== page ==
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Syria: The US elections ceasefire - ASHARQ AL-AWSAT English Archive
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As was expected, the Eid al-Adha ceasefire in Syria – proposed by Lakhdar Brahimi – did not hold. This ceasefire was broken by the al-Assad regime which fired on crowds of Syrian demonstrators. The reality is that there was nothing surprising in the regime breaching the ceasefire, for this was expected, as were the regime’s excuses and justifications.

Of course, nobody can say that the international community is continuing to test al-Assad; rather it is doing everything in its power to reach a political agreement with him over the situation in Syria. This is because it is clear that the international community requires a ceasefire more than the al-Assad regime or the Syrian rebels. There is a very simple reason for this, namely that everybody – both the West and the Arab world – is aware that no practical steps can be expected to be taken in Syria prior to the forthcoming US presidential elections, which are scheduled to take place in around two weeks. Regardless of what the two US presidential candidates said – whether President Barack Obama who is seeking a second term in office or Republican challenger Mitt Romney – during their third presidential debate, it is clear that they are not telling the US electorate the truth about Syria. This truth is that regardless of who is in the White House following the elections, the US president will not stand idly by in the face of what is happening in Syria. What is striking about this issue is that a general view is being formed in America regarding what is happening in Syria. I have been present in America during the past days, and it has become increasingly clear, particularly following the third presidential debate which focused on foreign policy, that the question that is now beginning to be asked in the US media is: what can be done to stop al-Assad’s killing of the Syrian people?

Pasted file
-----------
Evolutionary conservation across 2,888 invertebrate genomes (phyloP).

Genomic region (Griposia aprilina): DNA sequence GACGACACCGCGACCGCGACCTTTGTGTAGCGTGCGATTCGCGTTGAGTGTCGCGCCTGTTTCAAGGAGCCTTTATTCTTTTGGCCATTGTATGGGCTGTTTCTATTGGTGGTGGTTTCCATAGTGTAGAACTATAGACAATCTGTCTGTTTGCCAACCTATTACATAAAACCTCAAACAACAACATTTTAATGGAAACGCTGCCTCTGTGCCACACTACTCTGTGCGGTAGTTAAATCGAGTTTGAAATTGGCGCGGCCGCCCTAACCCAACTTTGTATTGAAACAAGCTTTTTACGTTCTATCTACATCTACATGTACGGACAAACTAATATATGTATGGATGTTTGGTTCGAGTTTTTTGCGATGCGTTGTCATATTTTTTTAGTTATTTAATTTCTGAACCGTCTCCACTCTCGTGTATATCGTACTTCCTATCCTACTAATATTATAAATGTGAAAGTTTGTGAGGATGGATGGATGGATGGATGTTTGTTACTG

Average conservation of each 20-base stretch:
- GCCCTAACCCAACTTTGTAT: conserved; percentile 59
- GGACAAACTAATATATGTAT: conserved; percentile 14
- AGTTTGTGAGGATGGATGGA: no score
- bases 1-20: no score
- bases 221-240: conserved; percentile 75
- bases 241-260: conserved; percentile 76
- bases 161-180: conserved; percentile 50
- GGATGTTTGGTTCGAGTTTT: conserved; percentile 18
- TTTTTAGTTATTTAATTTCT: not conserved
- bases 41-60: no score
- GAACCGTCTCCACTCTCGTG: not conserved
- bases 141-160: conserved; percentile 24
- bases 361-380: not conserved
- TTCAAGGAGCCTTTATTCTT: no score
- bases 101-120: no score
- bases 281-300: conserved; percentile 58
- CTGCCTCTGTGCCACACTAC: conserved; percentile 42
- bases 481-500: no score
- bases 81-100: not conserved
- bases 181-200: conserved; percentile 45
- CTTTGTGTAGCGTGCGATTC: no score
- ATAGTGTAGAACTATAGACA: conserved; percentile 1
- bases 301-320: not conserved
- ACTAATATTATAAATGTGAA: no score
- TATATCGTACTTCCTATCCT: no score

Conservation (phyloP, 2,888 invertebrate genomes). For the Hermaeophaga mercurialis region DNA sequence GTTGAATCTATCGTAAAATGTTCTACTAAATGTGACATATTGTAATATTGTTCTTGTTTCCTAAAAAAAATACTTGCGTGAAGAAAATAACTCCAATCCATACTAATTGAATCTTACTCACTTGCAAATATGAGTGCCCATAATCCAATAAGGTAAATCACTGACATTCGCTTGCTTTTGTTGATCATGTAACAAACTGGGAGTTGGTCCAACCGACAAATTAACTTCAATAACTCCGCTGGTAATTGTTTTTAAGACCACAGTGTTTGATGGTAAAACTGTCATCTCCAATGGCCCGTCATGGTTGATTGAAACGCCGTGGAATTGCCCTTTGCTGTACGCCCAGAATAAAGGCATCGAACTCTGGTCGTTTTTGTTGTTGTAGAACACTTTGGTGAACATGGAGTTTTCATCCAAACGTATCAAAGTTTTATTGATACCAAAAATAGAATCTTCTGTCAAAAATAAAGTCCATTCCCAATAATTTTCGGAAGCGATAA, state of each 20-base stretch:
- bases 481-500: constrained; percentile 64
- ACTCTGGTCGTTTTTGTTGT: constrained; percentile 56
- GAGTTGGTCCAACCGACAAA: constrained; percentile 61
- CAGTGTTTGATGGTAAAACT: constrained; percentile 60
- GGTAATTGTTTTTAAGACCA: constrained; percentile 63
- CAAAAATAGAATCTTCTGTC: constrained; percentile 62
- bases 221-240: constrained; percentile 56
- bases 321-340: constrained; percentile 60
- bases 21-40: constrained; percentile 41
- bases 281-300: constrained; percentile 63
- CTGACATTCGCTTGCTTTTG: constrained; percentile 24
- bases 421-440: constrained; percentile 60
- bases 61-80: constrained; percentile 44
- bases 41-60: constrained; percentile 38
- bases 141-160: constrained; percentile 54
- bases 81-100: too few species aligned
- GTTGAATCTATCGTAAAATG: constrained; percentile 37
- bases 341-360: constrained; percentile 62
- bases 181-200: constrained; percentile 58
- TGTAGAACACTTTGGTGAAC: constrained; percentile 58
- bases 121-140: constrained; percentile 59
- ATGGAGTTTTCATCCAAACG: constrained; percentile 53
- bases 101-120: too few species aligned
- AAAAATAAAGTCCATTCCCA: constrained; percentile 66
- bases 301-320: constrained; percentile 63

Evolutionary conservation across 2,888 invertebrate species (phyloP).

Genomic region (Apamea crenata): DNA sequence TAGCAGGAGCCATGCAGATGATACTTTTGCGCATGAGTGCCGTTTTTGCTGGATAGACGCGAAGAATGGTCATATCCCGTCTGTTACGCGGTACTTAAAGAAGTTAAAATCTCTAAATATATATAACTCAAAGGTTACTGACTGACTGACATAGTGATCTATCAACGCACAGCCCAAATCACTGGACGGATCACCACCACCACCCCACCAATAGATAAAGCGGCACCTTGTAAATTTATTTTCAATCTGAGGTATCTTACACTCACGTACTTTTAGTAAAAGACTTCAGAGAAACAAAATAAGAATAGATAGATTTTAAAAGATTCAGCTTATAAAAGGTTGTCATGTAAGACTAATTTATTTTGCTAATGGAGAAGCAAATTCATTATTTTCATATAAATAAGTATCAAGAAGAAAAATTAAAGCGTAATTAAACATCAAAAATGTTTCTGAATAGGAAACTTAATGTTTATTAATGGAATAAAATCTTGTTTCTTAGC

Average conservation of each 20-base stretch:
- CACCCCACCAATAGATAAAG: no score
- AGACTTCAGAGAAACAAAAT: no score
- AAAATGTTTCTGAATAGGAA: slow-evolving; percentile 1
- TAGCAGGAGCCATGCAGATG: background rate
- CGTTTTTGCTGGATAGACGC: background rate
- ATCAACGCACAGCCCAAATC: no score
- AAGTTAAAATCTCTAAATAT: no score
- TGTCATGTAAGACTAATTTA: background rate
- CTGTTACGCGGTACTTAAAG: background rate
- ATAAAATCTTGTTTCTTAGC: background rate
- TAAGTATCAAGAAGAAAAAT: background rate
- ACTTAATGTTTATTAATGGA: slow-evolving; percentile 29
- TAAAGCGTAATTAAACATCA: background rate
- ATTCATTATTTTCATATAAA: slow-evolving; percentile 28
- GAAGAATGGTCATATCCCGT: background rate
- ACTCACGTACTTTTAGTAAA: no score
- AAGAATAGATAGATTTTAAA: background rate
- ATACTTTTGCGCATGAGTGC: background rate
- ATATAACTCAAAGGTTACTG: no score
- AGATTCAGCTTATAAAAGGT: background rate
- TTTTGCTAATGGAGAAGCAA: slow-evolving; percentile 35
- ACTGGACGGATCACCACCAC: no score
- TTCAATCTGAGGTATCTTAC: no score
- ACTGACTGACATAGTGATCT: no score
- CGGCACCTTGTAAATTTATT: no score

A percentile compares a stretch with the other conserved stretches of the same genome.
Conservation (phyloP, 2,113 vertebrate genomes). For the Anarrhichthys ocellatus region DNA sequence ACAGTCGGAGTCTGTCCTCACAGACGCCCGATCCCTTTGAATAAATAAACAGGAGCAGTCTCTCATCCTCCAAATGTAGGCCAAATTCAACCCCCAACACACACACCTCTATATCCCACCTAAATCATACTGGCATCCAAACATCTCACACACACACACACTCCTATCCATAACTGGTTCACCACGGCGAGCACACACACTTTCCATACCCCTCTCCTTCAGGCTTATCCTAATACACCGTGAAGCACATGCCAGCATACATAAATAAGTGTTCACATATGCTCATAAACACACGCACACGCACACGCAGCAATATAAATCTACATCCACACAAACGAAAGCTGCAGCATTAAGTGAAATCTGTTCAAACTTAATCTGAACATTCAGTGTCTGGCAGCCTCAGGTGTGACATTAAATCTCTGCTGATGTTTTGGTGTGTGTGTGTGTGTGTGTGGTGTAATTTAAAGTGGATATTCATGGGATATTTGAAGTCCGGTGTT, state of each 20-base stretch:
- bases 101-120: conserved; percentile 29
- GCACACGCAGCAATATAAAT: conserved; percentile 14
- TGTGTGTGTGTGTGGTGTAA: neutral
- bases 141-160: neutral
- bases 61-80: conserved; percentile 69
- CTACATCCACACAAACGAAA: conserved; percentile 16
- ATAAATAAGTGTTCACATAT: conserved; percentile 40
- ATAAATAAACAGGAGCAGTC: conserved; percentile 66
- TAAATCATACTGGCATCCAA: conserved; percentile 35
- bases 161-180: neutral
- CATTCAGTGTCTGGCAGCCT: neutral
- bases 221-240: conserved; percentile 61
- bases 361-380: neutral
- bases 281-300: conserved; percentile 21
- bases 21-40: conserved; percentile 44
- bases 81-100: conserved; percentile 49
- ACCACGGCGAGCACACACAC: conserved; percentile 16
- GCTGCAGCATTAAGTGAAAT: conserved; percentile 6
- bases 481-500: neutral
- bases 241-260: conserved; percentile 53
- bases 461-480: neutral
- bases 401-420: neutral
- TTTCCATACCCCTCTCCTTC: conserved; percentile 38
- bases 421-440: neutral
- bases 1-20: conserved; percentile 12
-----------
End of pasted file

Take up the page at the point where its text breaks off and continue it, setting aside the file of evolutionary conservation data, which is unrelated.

This question is direct, and being asked on most political television programs in America, as well as in most discussions with American media figures, particularly all those who are concerned [with Syrian affairs]. This indicates that there is a general view in America – even at the level of the electorate – being formed regarding the necessity of doing something in Syria, however the elections, of course, prevent this course of action. This is something that everybody is aware of, internationally; therefore it is the international community that wants a ceasefire until America concludes its presidential elections. Russia is also certainly amongst those who want this ceasefire, for Moscow will not sacrifice its national interests for al-Assad, rather it will barter with him with whoever is in the White House following the elections. Therefore it is clear that al-Assad is well aware that there was no value in the Eid al-Adha ceasefire, except as a PR exercise within his own sect and political circle in order to allay their nerves and concerns and tell them that he is not transgressing the limits but rather doing everything in his power to put forward non-violent solutions. However in reality al-Assad is not capable of abiding by any ceasefire or political solution, because this would mean the end of his regime, which is in its final days.

The reason for this is simple, of course, for if al-Assad had abided by the Eid al-Adha ceasefire, this would have resulted in an increase in protests, particularly as demonstrations were not part of the ceasefire. This would therefore lead to an escalation in protests, which is something that the al-Assad regime cannot countenance or bear. This is why he broke the ceasefire and continued to kill the Syrian people. From here, al-Assad is well aware that the ceasefire is not as important to him as it is to the international community, which is paralyzed due to the US elections. Therefore al-Assad utilized the ceasefire card as a present, and when it no longer benefited him, he threw the card out of the window and continued to kill the Syrian people.

Tariq Alhomayed

Tariq Alhomayed

Tariq Alhomayed is the former editor-in-chief of Asharq Al-Awsat. Mr. Alhomyed has been a guest analyst and commentator on numerous news and current affair programs, and during his distinguished career has held numerous positions at Asharq Al-Awsat, amongst other newspapers. Notably, he was the first journalist to interview Osama Bin Ladin's mother. Mr. Alhomayed holds a bachelor's degree in media studies from King Abdul Aziz University in Jeddah. He is based in London.

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